As a co-founder of a donor-advised fund at the Minneapolis Foundation, I read with interest the recent discussion of the role of community foundations in building community (“Have community foundations lost sight of their North Star?” June 6; “Indeed, the first word in ‘community foundations’ still solidly applies,” June 12, and Readers Write, June 11).

My husband and I created our fund primarily as part of our estate planning. What we didn’t then realize was that we had acquired a means of becoming far more engaged citizens of our city. Over the years, through various publications, meetings and funding opportunities presented to us, we have learned more and more about the issues facing Minneapolis, those working for change, and ways to become involved. And this information has triggered action.

As one example, I (along with 200 other people) attended the OneMpls Live! Our Planet — Your Legacy event (May 2017), which included a panel discussion by experts on environmental and energy issues along with the opportunity to “meet up” with selected nonprofits working on these issues. The information was eye-opening; attendees greeted the organizations with curiosity and enthusiasm. For me, this experience led to a new interest and participation in local environmental activism.

I have no doubt that my experience is widely shared. I note, for example, that the Minneapolis Foundation’s Fourth Generation program fosters philanthropic activities among young adults (my daughters’ generation). So when we assess the impact of community foundations in building community, I suggest that we factor in the considerable, if not measurable, leverage these foundations exercise through the efforts they nurture in their donor-participants.

Deborah Schmedemann, Minneapolis


The alarm was sounded; sadly, we’re seeing it substantiated

I was saddened but not surprised to see the June 14 article “Antarctica melting fast: Rate of ice loss triples, and window for action is short.” I’ve been sounding the alarm about the impacts of climate change on our polar regions for more than 15 years, and, unfortunately, while we see signs of clean energy progress all around us, we do indeed need to do even more to address human-induced climate change, as quickly as possible. When I crossed Antarctica in 1989-90 on my international Trans-Antarctic dog sled expedition, it took my team seven months through grueling storms and unbelievable challenges to meet our goal. Since that expedition, I’ve watched with horror the disintegration of the Larsen A, B and now parts of the C ice shelves on the western peninsula. We spent 30 days traveling on the Larsen ice shelf, and now that is almost entirely gone. I am paying close attention to the destabilization of the Ronne and Ross ice shelves, which will have significant repercussions to global sea-level rise.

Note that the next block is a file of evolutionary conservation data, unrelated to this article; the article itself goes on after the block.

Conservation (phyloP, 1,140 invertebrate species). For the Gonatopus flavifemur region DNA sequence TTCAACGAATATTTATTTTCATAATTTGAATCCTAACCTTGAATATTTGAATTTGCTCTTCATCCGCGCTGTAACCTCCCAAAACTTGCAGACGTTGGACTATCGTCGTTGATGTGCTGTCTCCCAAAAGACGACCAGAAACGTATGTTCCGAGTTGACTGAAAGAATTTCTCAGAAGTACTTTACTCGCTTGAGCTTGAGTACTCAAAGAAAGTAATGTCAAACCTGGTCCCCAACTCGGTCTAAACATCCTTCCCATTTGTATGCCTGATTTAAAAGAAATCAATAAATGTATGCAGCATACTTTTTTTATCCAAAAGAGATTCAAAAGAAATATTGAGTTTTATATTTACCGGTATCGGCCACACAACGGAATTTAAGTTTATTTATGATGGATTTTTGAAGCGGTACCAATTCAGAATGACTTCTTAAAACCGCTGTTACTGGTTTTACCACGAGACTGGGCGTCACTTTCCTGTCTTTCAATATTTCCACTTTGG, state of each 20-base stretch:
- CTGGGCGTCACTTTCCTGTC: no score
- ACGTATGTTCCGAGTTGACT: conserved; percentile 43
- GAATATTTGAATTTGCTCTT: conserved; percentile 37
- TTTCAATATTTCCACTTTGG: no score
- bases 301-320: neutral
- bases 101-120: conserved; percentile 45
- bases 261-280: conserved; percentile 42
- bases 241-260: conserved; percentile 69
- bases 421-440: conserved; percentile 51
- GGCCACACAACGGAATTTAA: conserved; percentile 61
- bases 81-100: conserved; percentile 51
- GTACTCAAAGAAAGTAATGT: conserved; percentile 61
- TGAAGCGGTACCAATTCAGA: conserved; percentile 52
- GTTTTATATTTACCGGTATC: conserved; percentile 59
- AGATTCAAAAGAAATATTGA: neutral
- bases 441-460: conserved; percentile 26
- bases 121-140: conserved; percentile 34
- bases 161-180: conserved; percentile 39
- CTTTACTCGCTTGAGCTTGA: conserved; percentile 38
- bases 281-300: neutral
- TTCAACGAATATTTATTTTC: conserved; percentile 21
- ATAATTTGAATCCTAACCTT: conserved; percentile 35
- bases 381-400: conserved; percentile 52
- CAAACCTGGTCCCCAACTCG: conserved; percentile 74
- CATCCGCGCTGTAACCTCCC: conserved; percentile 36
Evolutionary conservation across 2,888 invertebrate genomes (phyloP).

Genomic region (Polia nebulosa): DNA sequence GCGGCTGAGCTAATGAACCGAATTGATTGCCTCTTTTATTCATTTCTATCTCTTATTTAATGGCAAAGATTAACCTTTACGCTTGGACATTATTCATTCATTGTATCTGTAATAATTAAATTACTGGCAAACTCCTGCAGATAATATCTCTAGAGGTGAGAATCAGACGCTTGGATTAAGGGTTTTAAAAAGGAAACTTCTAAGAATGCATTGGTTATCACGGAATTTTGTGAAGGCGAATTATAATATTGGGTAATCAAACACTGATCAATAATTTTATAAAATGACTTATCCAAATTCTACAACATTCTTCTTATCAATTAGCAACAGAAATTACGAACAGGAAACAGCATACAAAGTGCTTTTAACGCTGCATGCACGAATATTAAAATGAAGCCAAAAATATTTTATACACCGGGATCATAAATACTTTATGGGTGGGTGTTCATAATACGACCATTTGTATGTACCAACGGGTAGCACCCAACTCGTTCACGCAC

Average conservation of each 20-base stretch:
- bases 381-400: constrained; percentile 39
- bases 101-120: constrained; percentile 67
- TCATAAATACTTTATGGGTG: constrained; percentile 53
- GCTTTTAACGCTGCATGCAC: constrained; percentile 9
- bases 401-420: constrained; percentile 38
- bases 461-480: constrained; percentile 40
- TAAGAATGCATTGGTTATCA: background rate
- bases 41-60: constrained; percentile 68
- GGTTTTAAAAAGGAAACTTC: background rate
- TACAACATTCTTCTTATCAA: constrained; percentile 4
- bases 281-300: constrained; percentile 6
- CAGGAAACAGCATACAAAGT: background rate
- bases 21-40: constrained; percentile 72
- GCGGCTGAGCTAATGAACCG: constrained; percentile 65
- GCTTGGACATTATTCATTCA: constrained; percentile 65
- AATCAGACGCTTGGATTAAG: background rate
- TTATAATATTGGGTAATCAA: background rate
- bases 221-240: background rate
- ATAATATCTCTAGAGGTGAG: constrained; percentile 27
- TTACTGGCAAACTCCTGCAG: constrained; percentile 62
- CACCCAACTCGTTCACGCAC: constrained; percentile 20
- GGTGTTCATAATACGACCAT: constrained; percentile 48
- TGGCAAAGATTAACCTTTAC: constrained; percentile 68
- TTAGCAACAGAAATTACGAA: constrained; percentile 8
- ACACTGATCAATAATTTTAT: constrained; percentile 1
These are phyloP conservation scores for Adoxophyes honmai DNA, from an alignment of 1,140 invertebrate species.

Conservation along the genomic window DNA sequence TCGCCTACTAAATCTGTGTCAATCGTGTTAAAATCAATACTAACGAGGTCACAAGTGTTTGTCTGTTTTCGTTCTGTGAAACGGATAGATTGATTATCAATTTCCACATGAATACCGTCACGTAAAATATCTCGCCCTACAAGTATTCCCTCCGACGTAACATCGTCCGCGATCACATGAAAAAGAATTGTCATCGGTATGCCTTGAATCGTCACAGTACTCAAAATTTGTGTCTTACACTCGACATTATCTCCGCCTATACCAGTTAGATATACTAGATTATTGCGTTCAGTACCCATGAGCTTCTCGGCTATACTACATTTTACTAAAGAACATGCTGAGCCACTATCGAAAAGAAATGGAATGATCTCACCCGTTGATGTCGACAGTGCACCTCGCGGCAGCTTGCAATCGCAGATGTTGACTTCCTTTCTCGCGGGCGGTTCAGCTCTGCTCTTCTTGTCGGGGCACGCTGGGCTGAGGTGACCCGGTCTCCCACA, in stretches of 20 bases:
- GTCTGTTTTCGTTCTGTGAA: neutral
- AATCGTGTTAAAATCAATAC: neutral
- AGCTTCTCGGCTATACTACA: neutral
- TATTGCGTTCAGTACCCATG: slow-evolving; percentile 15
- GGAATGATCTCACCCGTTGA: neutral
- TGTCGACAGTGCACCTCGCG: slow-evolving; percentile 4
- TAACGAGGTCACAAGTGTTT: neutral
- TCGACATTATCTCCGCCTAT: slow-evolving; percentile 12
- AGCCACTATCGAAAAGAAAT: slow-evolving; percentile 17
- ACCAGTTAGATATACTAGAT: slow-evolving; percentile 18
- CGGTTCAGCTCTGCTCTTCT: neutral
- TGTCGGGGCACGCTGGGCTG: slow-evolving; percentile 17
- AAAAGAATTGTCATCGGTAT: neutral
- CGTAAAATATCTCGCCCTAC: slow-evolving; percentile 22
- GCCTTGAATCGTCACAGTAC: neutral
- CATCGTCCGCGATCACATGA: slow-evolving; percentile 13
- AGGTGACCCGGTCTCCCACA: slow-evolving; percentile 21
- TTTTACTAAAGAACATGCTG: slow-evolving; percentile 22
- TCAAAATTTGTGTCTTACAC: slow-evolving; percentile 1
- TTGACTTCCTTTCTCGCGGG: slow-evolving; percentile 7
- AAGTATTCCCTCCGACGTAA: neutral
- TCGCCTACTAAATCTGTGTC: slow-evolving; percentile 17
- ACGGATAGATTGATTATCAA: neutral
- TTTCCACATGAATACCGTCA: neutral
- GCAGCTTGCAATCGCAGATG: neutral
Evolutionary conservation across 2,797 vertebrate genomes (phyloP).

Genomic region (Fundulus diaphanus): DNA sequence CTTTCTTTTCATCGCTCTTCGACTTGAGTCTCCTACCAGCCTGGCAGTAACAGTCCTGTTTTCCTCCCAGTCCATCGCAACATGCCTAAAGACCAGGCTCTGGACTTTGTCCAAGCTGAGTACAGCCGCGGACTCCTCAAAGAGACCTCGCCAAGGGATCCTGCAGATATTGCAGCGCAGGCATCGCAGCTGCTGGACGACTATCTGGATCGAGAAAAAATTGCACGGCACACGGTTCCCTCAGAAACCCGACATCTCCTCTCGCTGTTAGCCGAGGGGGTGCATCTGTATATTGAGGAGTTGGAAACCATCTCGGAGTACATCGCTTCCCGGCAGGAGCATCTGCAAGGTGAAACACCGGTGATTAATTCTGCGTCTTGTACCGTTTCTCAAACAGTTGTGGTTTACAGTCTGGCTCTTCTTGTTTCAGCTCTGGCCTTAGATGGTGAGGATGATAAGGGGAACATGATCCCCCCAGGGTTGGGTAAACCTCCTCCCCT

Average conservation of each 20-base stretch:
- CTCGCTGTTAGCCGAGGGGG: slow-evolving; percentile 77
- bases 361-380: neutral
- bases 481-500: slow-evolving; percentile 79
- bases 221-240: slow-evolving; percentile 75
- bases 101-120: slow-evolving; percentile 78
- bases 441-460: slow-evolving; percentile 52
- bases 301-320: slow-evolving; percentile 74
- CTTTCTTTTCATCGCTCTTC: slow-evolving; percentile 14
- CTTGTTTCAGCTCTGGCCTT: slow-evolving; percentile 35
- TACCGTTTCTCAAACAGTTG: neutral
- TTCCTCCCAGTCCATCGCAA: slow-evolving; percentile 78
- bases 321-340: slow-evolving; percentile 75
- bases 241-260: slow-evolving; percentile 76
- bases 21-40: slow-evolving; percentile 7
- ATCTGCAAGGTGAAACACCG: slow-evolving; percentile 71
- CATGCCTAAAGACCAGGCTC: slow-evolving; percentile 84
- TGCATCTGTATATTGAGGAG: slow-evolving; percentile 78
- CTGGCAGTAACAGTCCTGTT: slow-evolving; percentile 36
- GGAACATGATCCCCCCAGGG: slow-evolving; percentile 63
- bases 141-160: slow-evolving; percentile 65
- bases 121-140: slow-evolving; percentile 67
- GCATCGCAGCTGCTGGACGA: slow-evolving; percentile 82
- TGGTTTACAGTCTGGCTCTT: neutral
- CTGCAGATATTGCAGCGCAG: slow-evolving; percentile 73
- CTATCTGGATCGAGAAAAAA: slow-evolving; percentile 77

While Antarctica’s isolated environment may seem like another world, each melting drop that falls from the ice ripples out to the modern world with increasing impact. We must act decisively to educate ourselves to the threats and solutions to climate change and unify around the task at hand.

Will Steger, Minneapolis

The writer is a polar explorer and founder of Climate Generation: A Will Steger Legacy.


Shouldn’t the logic of sobriety on the roads also apply here?

“Bikeable Brews” (Taste, June 14) advises cyclists to consume at least six craft beers while navigating his proposed routes through the cities’ public streets and trails. How is this OK? Will the author or his editors feel any sense of responsibility for what happens if people actually follow this advice?

John Clifford, Minneapolis